JJ’s investment career spans more than five decades.
Welcome to one of the April 15th stops on the blog tour for The Investment Committee Guide to Prudence by Jonathan Woolverton with Goddess Fish Promotions. Be sure to follow the rest of the tour for spotlights, reviews, and a giveaway! More on that at the end of this post.
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About the Book
The Investment Committee Guide to Prudence
Increasing the Odds of Success When Fulfilling Your Fiduciary Responsibilities in the Administration of Pension/Investment Assets
by Jonathan Woolverton
Published 30 December 2021
Page Count: 274
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JJ’s investment career spans more than five decades. He has been the chief investment strategist for a pension plan sponsor, a managing director and senior consultant within a global investment planning consultant firm, and a managing director and chief operating officer of an investment management organization. Over his career, JJ has attended well over a thousand investment committee meetings as a plan sponsor, a consultant, and a money manager. In the majority of these meetings, he has found that committee members lack three things: in-depth investment expertise to effectively carry out their fiduciary responsibilities, the necessary time allocation to administer and manage the investment program in the best interests of the beneficiaries, and the ability to develop an efficient monitoring system to hold all service providers accountable for the products and services they provide.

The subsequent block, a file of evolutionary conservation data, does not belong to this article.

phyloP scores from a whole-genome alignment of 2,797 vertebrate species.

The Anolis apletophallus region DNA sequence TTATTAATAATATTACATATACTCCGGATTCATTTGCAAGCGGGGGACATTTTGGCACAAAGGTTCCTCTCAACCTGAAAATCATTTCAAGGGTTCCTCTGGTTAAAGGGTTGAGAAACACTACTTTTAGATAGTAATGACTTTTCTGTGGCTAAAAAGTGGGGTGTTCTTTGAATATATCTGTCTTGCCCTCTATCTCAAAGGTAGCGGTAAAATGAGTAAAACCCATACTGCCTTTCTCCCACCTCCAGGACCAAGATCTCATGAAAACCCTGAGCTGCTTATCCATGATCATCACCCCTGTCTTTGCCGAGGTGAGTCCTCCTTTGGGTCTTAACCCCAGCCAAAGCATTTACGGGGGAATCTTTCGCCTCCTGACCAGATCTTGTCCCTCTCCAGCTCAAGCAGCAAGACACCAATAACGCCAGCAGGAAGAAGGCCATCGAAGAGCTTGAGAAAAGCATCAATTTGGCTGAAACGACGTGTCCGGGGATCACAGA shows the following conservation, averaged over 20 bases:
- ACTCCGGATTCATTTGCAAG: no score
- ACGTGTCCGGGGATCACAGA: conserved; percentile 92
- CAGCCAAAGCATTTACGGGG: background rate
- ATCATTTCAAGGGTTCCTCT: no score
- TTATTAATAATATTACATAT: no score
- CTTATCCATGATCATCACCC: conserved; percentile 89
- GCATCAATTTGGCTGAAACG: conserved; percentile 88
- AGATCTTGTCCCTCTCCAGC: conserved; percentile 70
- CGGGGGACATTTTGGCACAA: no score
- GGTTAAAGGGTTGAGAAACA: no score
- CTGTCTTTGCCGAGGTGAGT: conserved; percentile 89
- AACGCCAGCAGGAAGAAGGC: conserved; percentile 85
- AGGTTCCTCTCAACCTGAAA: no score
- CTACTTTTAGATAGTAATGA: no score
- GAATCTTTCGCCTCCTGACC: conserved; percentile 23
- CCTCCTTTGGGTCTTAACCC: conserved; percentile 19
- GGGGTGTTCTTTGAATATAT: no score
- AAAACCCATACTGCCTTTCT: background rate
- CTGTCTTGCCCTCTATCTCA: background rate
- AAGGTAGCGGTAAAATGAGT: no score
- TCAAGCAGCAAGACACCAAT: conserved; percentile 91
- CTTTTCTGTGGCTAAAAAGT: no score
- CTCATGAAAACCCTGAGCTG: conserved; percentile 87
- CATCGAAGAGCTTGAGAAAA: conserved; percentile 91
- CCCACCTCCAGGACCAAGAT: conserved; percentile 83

This book outlines the steps to be taken in establishing investment policy; formulating asset mix strategy; creating an appropriate investment management structure; undertaking investment manager searches; and highlighting the conflicts of interest, biases, and self-interests of the various service providers.
This book is designed to assist members of investment committees in their role as fiduciaries/trustees/administrators.
In my experience working with external investment committees, I have found three main tendencies: first, in many cases, external investment committee members tend to lack the education and experience needed to carry out their fiduciary duties. These members may be brilliant in their own areas of expertise, and may be well educated and well meaning; however, there may be a significant disconnect between their various fields and the knowledge required to understand the investment business—particularly that of pension funds. Without this knowledge, it is difficult, if not impossible, for committee members to effectively formulate investment policy and set the standards for all service providers linked to the pension and investment fund activities. The second tendency of external investment committees is the lack of time and commitment allocated to their governance role (e.g., establishing, overseeing, administering, monitoring, analyzing, evaluating, and communicating the ongoing activities of the pension/investment funds).